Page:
While 15,000 electronic volts surging through the body from a stun gun seems frightening, a medical professor is advising that pepper spray is much more dangerous.
Speaking on CNC 3’s The Morning Brew, Dr Hariharan Seetaram, professor of Critical Care Medicine at the University of the West Indies says scientific studies have proven that tasers were safer than pepper spray once used in the proper way.
Since the announcement that the police service would be using tasers and pepper spray as non-lethal forms of subduing offenders, the public’s focus has been on the taser and the physical effects on the body.
Seetaram explained, “Incidents of morbidity and mortality from pepper spray which is an oleoresin capsicum resin which is what is being sprayed is higher than taser because the irritant, and many of our Caribbean population already have asthmas and wheezing and with the Sahara dust they are much more prone and it can trigger a very fatal asthmatic attack and it has also been known to cause lung problems and skin problems.”
Seetaram advised that pepper spray be used sparingly by law enforcement officers. While using the stun gun or pepper spray would have been much safer than what happened to American George Floyd, he said, “When you compare taser and pepper spray, the taser is safer as long as it is used in the proper way, the appropriate way and they get trained. Pepper spray should be sparingly used because you know I don’t think it is as safe as the taser and that is the scientific evidence and not from the blogs.” Seetaram said a taser releases a five-second burst of electricity that reaches a maximum voltage of 15,000 volts. However, Seetaram said scientific studies have not found any adverse effects in normal healthy humans.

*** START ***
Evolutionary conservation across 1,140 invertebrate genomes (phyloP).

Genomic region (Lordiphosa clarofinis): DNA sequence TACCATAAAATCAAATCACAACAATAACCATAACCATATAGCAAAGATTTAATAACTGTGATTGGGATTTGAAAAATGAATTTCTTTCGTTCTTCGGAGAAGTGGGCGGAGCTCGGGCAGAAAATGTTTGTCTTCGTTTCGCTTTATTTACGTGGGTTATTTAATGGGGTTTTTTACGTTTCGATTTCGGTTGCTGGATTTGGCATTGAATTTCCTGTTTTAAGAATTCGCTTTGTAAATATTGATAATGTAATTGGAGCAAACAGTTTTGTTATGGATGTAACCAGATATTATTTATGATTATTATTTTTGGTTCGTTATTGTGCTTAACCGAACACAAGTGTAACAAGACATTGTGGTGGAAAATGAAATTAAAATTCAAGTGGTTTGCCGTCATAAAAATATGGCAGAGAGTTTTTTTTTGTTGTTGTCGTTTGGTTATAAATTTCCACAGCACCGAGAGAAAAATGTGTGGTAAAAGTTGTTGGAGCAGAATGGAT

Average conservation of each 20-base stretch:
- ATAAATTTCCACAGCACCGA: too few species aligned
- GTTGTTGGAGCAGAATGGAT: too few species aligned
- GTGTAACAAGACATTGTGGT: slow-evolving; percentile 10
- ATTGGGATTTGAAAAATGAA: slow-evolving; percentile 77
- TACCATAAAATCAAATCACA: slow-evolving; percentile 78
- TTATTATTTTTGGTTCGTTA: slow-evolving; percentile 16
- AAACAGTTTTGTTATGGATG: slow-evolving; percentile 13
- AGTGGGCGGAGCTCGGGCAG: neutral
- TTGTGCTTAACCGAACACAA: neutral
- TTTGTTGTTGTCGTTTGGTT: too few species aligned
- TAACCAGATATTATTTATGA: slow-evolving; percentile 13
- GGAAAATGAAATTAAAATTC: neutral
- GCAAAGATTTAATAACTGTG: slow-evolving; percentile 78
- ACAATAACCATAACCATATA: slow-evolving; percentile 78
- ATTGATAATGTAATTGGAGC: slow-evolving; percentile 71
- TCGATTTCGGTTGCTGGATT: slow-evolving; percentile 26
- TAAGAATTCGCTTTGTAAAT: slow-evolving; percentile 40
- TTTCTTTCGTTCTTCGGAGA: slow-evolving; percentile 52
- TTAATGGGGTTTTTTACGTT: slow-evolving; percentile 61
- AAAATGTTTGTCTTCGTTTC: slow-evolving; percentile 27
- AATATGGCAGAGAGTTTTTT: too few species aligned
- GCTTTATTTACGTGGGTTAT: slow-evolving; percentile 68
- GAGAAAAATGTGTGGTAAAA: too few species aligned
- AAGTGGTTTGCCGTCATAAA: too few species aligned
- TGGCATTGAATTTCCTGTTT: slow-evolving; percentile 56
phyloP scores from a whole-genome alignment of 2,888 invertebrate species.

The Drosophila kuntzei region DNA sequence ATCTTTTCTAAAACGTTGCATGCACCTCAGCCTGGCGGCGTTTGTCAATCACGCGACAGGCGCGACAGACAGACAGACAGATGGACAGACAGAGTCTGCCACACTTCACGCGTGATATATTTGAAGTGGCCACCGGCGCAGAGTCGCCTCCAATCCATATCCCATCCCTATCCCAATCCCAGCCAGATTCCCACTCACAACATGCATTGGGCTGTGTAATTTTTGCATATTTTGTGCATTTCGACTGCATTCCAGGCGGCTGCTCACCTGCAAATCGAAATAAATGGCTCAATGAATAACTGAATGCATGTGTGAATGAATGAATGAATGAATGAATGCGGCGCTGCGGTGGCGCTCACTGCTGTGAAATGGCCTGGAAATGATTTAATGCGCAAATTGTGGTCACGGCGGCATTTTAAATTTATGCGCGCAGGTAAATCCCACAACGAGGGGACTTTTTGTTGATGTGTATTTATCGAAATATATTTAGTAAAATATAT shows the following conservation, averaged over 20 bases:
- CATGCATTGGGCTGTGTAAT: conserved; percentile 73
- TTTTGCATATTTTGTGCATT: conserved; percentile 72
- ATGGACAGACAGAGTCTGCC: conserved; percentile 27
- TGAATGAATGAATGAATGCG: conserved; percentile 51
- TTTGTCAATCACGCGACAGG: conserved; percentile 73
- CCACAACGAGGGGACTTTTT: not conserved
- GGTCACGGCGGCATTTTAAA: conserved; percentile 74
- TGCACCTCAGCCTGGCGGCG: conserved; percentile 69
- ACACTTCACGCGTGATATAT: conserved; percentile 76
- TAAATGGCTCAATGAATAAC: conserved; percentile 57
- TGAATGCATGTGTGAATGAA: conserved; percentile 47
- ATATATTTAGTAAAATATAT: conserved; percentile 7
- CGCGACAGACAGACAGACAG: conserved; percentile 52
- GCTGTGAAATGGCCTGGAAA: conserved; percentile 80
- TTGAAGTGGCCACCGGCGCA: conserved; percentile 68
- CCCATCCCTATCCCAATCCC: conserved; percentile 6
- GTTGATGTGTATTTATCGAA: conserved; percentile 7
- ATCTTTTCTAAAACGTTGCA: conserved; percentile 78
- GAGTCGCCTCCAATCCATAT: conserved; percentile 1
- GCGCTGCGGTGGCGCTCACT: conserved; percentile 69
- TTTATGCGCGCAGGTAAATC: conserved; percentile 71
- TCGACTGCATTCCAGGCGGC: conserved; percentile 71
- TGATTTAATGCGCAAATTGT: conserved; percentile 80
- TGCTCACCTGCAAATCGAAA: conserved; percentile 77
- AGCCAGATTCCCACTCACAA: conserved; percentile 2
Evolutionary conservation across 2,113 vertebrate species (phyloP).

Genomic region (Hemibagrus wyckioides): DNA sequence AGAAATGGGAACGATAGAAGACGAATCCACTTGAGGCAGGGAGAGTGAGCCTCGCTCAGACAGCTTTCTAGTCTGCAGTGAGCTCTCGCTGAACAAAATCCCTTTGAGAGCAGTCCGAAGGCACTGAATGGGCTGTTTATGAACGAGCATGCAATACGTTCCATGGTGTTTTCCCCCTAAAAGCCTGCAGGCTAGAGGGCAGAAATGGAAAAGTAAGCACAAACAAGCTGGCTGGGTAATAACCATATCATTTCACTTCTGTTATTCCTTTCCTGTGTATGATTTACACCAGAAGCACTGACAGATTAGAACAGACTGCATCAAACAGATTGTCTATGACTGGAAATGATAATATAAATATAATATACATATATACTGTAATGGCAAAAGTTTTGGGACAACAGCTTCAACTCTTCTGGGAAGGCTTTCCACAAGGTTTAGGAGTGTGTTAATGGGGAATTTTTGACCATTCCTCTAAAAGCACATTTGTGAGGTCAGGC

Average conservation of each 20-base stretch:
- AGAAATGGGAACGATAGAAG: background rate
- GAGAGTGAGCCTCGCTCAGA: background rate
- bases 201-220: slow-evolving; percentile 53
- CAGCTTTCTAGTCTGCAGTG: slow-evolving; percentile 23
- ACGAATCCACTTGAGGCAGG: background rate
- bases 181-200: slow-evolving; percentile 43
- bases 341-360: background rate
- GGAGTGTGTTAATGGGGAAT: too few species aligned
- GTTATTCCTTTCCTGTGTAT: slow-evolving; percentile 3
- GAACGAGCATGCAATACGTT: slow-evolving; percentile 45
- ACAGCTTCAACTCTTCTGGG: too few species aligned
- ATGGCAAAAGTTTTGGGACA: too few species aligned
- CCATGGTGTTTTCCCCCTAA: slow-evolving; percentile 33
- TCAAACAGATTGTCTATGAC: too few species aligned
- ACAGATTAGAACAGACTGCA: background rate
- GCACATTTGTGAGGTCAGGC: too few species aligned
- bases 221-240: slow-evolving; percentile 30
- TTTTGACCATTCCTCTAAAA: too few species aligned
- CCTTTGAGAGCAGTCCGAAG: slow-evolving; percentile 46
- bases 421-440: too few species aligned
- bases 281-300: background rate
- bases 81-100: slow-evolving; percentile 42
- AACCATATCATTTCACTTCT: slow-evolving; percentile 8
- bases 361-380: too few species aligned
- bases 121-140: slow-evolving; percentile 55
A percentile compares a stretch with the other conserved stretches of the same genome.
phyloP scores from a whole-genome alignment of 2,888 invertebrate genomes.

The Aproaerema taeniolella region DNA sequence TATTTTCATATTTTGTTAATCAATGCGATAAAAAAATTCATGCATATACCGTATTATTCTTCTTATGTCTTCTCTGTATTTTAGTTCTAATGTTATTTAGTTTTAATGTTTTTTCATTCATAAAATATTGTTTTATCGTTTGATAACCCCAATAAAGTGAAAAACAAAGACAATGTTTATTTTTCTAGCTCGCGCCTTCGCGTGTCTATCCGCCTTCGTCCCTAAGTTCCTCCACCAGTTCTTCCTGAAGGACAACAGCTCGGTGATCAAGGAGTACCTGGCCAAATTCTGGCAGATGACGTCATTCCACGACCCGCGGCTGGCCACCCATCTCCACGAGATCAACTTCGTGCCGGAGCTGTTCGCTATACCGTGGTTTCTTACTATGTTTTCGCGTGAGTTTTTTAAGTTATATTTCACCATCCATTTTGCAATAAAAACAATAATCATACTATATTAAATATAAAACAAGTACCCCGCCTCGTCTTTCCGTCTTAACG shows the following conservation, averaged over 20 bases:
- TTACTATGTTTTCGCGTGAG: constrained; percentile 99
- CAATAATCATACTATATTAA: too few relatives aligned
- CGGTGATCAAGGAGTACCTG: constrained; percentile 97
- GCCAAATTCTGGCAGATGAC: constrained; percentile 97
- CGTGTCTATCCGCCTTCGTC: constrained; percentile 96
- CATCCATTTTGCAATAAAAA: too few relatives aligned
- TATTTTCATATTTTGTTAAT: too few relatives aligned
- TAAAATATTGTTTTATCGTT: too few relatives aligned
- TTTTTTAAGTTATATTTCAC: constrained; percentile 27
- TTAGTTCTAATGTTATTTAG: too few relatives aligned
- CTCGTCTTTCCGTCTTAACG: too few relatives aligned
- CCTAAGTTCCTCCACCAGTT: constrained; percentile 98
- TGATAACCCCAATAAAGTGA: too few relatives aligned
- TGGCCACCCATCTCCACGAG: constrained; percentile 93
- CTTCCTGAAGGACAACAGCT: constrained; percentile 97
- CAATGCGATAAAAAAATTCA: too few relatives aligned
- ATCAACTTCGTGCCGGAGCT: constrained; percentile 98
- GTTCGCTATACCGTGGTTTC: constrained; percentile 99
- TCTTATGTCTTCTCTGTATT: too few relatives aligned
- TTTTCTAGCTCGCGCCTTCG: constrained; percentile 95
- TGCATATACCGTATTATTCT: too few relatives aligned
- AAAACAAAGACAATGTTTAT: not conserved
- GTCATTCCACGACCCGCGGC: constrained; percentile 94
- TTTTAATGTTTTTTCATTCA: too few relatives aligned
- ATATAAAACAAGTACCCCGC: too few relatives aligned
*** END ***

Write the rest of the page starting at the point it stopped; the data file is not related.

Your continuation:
”So if you have a short burst of a high voltage current, it will not capture the myocardium (heart muscle). So that is why it is actually in scientific studies it has been always safer to use.” However, he said if two law enforcement officers tased a person at the same time then that would be a problem. “Once tasers are actually implemented the law enforcement officers should know that it (they) cannot be continuously doing it.”
Scientists, he said, have recommended that once a person is reasonably controlled then they should find other measures to subdue the person.
However, Seetaram noted another issue was that if a person becomes neuromuscular paralyzed after becoming tased and suddenly collapses, he/she could suffer a head injury, fracture, or other forms of trauma. With regards to unhealthy persons, including cocaine addicts, he said there were conflicting studies on whether tasers could cause adverse health effects.
The medical professor recommended that law enforcement officers receive proper training in the use of tasers.